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Slow Down When School Is Out: Driving Tips for March Break

By InsuranceHotline.com Team
child riding on the road-min.jpg

When school is out, so are the children.

With March Break just around the corner, drivers need to be extra vigilant on the roads. School is out and so are the children -- out and about playing, especially after being cooped up all winter.

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Slow Down and Drive Cautiously

With the weather starting to warm enticing kids to “get out and play”, children will be out during hours when they usually are in school and may also be out later in the evening during the break. It’s important to slow down and watch for children enjoying their time off. Use extra caution, proceed slowly, and keep an eagle eye out:

  • Near playgrounds or parks where kids congregate
  • When coming to a corner as children might not be initially visible before making your turn
  • In school zones because the schoolyard is still a great place to play
  • Near recreation and community centres where March Break camps and activities are often held
  • At crosswalks and intersections. It is especially important since there won’t be crossing guards who might normally be there to help
  • On residential streets where kids may be visiting friends and exploring the neighbourhood on foot or bicycle
  • On roads where street parking is allowed making it harder to see little ones
  • When entering or leaving your driveway because excited kids running down the sidewalk can come out of nowhere quickly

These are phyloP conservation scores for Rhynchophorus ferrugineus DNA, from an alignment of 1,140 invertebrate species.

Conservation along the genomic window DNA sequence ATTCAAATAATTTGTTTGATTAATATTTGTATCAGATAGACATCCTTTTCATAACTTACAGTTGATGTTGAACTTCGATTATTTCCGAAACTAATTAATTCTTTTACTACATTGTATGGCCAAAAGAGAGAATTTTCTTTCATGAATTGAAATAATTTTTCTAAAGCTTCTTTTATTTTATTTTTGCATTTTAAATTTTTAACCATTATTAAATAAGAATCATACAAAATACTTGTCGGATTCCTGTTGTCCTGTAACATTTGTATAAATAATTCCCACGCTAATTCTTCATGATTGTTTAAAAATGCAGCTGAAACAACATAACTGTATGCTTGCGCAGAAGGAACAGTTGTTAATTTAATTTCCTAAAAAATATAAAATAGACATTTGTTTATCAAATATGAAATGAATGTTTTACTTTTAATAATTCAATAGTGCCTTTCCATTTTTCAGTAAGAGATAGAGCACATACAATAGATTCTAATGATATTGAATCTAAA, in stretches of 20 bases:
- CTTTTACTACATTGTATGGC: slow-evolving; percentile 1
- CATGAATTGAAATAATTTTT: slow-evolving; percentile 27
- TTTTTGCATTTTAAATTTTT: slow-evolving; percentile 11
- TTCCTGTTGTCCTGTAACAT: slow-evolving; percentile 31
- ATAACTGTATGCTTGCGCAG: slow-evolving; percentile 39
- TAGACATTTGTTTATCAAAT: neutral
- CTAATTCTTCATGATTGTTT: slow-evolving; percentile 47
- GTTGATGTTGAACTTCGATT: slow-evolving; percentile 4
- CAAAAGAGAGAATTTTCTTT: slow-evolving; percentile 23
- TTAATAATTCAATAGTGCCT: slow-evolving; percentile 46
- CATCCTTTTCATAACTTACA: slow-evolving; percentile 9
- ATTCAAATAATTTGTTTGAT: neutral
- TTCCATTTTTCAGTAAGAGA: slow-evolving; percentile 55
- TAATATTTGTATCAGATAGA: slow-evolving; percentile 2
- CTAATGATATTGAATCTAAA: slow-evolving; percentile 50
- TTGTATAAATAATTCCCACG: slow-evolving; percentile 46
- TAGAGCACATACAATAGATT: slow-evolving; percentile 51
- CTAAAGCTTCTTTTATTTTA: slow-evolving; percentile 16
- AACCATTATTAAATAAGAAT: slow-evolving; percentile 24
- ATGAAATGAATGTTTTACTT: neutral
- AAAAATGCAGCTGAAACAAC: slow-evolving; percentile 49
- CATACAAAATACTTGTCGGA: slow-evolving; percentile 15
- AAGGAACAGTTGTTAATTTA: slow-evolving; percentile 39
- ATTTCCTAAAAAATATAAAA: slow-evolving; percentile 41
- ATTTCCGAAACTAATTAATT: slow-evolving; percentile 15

Being aware that so many children are out of school is the first line of defence to ensure accidents are avoided. Remember that kids often dash out without looking and can’t be depended on to watch for traffic. Drive slowly in areas where you can reasonably expect to find kids to ensure you have time to react if a child makes a sudden move.

Obey the Rules of the Road

Drivers should obey the rules of the road at all times, but during times when kids are out of school, it is even more important to take care and caution behind the wheel. Running a red light or a stop sign becomes a much more dangerous move when children are on a break from school.

Be sure to use your turn signals too, so people on the streets can anticipate where your vehicle will be moving to next. Letting people know your intentions is easy to do and can make a big difference in keeping you, your passengers, and pedestrians safe. Also, don’t be a distracted driver. A good rule of thumb to drive by is if you need to take your eyes or attention away from the road, it can wait. It’s also illegal and can result in a hefty ticket and higher car insurance rates. Most importantly, though, it takes your attention away from the road where it is needed to ensure the safety of children during March Break.